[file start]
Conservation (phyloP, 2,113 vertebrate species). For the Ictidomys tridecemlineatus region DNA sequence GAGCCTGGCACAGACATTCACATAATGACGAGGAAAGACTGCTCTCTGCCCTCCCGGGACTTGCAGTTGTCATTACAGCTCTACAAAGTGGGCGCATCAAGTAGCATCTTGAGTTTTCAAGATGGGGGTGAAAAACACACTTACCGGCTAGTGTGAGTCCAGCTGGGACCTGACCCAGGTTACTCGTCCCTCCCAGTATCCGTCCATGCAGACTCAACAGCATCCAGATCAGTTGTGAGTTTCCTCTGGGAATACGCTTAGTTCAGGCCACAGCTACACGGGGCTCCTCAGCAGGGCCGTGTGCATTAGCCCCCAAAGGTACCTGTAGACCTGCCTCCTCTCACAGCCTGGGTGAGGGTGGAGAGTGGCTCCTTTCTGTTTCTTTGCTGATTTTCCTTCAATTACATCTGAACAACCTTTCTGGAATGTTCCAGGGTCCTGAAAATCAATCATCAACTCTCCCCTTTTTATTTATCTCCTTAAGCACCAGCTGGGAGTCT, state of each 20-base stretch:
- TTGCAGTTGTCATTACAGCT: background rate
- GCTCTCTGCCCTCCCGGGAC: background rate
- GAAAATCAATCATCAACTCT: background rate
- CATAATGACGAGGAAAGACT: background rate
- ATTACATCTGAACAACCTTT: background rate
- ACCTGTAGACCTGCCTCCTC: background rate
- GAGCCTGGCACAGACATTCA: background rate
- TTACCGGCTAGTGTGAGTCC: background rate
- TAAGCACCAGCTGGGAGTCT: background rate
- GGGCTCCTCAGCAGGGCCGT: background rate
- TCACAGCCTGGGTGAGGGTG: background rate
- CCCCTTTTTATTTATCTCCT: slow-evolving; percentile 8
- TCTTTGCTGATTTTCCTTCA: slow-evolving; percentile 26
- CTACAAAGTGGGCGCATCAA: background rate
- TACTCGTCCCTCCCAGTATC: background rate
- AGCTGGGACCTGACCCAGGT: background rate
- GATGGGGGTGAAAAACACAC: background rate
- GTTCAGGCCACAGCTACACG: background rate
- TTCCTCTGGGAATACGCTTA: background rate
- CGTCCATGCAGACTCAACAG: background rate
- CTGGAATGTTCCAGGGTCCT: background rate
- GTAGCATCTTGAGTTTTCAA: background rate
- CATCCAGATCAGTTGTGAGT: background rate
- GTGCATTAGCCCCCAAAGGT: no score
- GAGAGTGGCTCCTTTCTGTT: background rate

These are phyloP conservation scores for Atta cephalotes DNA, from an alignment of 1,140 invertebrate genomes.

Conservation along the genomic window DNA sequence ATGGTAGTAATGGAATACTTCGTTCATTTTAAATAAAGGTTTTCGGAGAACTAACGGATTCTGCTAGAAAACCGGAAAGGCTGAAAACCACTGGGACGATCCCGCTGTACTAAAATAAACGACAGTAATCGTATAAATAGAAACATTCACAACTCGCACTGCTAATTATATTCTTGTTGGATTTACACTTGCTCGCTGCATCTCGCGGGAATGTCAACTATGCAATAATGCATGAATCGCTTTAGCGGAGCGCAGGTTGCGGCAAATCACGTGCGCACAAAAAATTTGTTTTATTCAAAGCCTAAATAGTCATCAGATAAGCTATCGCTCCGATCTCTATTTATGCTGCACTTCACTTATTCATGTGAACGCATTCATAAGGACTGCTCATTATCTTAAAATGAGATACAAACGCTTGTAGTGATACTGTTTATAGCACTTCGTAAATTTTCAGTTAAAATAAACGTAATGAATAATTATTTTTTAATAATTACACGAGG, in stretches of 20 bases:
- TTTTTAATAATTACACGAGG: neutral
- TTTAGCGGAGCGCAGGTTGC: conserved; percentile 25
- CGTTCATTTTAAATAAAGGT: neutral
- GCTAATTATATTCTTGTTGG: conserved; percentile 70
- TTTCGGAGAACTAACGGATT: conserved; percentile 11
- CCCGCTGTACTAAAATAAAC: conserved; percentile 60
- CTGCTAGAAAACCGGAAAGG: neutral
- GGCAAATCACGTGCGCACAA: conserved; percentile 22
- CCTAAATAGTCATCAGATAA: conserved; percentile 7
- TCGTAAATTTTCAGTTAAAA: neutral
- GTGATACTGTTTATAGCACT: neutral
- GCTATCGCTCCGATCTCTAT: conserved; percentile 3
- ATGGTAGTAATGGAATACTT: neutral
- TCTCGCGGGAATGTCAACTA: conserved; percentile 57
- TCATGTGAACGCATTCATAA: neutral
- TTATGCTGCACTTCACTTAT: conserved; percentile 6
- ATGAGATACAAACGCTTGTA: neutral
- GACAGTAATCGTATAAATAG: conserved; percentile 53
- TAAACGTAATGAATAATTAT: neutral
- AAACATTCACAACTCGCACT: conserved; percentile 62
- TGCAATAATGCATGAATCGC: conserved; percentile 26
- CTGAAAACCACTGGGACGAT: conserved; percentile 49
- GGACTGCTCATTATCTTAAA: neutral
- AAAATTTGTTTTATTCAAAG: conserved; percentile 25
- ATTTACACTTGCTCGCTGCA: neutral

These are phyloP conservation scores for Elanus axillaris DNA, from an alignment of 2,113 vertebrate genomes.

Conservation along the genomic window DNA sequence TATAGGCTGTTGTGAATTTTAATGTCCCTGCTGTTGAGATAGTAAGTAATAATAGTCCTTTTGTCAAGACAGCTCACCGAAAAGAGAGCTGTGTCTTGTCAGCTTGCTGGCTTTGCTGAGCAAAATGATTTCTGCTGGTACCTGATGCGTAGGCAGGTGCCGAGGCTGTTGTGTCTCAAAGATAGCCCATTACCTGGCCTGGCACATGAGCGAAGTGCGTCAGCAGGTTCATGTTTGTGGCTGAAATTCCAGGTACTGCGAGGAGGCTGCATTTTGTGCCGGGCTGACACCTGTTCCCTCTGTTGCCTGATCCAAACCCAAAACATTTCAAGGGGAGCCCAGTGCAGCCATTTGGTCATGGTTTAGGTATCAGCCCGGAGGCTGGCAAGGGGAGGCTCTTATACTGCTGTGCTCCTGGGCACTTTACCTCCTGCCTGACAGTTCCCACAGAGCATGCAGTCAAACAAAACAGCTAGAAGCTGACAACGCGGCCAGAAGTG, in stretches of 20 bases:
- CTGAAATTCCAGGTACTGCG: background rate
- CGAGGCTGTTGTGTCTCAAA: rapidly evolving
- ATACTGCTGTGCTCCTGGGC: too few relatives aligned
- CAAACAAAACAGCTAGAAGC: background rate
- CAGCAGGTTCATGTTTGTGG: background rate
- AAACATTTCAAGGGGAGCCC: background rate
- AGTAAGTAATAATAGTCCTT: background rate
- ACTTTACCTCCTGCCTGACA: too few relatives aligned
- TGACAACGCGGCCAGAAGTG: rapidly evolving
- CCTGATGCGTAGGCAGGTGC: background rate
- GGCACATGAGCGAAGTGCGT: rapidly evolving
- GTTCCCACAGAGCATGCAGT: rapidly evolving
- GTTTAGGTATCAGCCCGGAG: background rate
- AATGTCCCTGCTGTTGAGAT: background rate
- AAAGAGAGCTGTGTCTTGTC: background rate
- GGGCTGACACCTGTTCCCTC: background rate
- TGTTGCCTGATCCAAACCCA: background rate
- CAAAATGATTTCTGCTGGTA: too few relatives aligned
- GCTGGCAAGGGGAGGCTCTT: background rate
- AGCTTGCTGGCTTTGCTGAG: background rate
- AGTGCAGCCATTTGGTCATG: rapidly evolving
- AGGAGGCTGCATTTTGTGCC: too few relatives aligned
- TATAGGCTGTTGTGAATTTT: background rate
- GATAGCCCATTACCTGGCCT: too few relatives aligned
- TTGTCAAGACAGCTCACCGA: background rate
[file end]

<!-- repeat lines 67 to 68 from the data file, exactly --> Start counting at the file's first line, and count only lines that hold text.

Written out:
- GTTCCCACAGAGCATGCAGT: rapidly evolving
- GTTTAGGTATCAGCCCGGAG: background rate